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Whitbread shows signs of recovery

The hospitality group has benefited from the cessation of pandemic restrictions, but has not yet returned to profit
Whitbread shows signs of recovery
  • Removal of restrictions and brand equity has helped the group's hotel trade
  • A quieter winter trading period ahead

Hospitality group Whitbread (WTB) has had a brutal pandemic. With hotels stripped of customers by government diktat and restaurants left empty, a £1bn loss for fiscal year 2021 wasn’t a surprise. The good news is that the half-year results show signs of recovery for the owner of Premier Inn, Britain’s largest hotel brand. Expansion plans also look promising, with enticing long-term prospects in the German market.

Dates defined the group’s fortunes in the period. On 17 May, government regulations once again permitted overnight leisure stays in hotels rather than restricting hotels to essential business guests. The further easing of restrictions on 19 July helped boost summer trading. Occupancy rates predictably shot up, with 61 per cent occupancy at UK Premier Inns against the disastrous 20 per cent comparative.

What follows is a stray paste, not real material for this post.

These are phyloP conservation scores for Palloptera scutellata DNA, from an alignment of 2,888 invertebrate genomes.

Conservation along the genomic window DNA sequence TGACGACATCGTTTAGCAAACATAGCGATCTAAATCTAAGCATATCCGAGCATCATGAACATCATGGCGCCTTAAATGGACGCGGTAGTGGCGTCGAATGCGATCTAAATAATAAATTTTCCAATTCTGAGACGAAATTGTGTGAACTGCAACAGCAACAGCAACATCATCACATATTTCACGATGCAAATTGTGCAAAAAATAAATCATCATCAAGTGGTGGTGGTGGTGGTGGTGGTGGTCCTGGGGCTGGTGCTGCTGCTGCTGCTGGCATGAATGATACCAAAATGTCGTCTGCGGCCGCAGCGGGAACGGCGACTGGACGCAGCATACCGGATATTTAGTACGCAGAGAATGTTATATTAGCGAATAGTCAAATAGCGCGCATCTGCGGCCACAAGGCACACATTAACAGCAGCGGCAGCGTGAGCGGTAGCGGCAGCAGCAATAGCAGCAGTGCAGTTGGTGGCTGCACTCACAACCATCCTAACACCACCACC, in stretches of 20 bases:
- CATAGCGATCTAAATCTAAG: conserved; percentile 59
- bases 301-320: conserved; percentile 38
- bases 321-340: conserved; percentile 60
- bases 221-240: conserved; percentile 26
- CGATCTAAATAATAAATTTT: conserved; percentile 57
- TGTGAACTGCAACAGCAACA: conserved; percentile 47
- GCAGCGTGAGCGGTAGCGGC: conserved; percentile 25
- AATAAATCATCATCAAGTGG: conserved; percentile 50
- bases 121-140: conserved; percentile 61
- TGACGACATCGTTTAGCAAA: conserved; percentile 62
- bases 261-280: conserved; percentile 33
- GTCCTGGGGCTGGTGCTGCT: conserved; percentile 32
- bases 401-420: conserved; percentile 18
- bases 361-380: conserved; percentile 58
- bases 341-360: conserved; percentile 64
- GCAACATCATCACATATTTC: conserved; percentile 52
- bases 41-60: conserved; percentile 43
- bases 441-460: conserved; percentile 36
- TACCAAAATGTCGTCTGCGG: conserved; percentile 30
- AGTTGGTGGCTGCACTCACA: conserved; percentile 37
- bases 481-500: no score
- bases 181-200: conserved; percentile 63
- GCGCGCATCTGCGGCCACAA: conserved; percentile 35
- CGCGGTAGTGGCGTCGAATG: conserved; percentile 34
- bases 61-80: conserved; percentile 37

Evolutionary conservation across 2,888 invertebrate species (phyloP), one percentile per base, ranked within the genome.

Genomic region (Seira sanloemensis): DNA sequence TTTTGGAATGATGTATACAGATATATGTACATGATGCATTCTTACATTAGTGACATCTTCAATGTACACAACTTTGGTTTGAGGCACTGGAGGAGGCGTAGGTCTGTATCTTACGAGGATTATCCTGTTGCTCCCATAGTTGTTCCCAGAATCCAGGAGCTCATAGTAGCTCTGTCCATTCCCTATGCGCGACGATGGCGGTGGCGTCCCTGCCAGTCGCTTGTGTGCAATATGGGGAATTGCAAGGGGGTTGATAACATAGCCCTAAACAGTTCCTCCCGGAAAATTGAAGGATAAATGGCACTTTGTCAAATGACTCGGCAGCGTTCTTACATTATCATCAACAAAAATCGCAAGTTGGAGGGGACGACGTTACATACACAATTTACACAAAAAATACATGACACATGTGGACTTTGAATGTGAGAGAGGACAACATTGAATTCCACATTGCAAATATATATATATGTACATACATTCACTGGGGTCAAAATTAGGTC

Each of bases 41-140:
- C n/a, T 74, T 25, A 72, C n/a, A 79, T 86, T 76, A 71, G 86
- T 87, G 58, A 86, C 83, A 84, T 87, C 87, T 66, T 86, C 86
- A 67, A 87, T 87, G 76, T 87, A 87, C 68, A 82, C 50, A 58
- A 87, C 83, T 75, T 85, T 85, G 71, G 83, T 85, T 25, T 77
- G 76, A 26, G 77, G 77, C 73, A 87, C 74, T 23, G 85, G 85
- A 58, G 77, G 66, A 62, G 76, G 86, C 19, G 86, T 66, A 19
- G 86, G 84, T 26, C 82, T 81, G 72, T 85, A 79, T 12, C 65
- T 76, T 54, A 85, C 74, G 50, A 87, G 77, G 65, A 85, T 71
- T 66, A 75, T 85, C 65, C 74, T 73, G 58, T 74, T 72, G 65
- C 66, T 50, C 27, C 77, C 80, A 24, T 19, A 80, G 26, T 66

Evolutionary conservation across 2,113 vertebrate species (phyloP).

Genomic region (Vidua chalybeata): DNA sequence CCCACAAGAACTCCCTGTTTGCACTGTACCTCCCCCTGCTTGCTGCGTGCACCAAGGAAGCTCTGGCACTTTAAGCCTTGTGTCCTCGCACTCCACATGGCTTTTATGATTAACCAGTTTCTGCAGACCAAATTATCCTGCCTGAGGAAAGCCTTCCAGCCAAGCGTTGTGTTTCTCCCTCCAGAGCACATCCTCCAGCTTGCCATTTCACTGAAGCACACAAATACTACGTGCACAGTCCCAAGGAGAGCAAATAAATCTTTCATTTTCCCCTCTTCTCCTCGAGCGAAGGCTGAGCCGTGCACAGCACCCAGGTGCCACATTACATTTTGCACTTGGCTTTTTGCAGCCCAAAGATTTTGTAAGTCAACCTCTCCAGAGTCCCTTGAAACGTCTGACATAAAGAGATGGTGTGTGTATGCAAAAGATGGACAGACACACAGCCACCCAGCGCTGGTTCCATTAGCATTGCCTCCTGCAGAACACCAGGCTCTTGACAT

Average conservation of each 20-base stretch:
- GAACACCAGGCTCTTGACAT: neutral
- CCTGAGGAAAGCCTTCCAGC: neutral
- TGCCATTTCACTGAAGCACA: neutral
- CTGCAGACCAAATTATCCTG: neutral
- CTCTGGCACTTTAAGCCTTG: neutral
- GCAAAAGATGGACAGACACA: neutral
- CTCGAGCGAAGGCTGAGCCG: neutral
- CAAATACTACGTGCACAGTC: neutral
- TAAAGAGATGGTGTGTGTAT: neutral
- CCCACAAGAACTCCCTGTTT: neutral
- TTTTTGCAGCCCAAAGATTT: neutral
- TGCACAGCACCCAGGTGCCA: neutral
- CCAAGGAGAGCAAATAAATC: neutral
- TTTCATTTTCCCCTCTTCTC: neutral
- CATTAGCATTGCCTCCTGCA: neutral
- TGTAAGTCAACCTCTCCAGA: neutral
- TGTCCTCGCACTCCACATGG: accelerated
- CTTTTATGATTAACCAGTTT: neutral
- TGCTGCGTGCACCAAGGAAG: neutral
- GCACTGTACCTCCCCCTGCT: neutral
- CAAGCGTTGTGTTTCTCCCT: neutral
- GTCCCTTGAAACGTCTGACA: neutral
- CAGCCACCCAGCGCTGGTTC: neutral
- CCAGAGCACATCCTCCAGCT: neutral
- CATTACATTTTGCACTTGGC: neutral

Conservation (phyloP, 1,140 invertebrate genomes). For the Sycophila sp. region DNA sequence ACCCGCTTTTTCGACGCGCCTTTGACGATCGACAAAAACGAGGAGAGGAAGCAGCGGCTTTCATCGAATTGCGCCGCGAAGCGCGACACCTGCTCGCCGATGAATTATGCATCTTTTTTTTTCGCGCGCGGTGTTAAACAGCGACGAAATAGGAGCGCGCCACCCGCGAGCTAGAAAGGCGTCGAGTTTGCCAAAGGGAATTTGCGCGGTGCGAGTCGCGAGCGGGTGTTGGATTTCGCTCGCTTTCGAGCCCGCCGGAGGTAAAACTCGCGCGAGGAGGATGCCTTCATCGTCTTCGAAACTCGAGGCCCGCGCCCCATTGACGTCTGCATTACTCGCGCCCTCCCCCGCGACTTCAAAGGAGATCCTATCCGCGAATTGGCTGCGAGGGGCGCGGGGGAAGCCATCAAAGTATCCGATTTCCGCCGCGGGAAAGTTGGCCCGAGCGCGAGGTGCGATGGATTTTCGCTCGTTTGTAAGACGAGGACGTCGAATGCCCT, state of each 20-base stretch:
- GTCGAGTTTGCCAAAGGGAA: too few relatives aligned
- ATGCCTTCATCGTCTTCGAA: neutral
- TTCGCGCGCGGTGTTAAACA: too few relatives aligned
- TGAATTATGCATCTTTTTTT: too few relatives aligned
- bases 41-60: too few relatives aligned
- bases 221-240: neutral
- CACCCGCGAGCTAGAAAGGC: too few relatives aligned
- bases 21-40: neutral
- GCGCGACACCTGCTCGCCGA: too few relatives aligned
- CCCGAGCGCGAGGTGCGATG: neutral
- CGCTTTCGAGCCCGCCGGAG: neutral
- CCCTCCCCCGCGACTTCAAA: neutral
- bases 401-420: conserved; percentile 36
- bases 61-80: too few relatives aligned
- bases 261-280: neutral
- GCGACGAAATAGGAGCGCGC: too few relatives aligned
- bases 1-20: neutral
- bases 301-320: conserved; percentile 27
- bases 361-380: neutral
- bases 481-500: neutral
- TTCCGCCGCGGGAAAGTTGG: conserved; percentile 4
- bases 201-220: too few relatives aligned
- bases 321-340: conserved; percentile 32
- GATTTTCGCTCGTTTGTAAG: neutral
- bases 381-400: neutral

The situation has improved since. In the seven weeks to 14 October, the occupancy rate was at 81 per cent. However, management is wary. The fourth-quarter trading period is generally quieter. VAT on hospitality products and services has now increased to 12.5 per cent, which could stymie the average room rate. While “market-wide supply chain issues and a tighter labour supply” is being fought with a £100m efficiency programme, wider economic factors will undoubtedly have a deleterious impact on the business.

The group has continued its expansion into the German market. The open and committed hotel pipeline now stands at 73 hotels, up from just six at the end of fiscal year 2020. German revenues of £11m were up 197 per cent against last year. Admittedly, this is a minuscule facet of total sales, but management is seeking rapid growth in the market and plans for further penetration could see this part of the business looking very different in the next couple of years.

Income investors should look away now. Dividend payments are prohibited by covenant waiver conditions until 2023. However, this has helped the cash position, which was up 22 per cent to £1.1bn at the period-end.

Peel Hunt forecasts full-year losses of £226m and negative EPS of 95p. The broker expects a return to profit in fiscal year 2023, predicting profit before tax of £116m and EPS of 39p. While there has been progress made in the period, helped by Premier Inn’s extremely strong brand equity, uncertainty remains around a potential return of restrictions and a quiet winter trading period ahead. It is wise to be cautious for now. Hold.

Last IC view: Buy, 3,267p, 27 Apr 2021

TOUCH:3,242p-3,243p12-MONTH HIGH:3,709pLOW: 2,020p
Half-year to 26 AugTurnover (£m)Pre-tax profit (£m)Earnings per share (p)Dividend per share (p)
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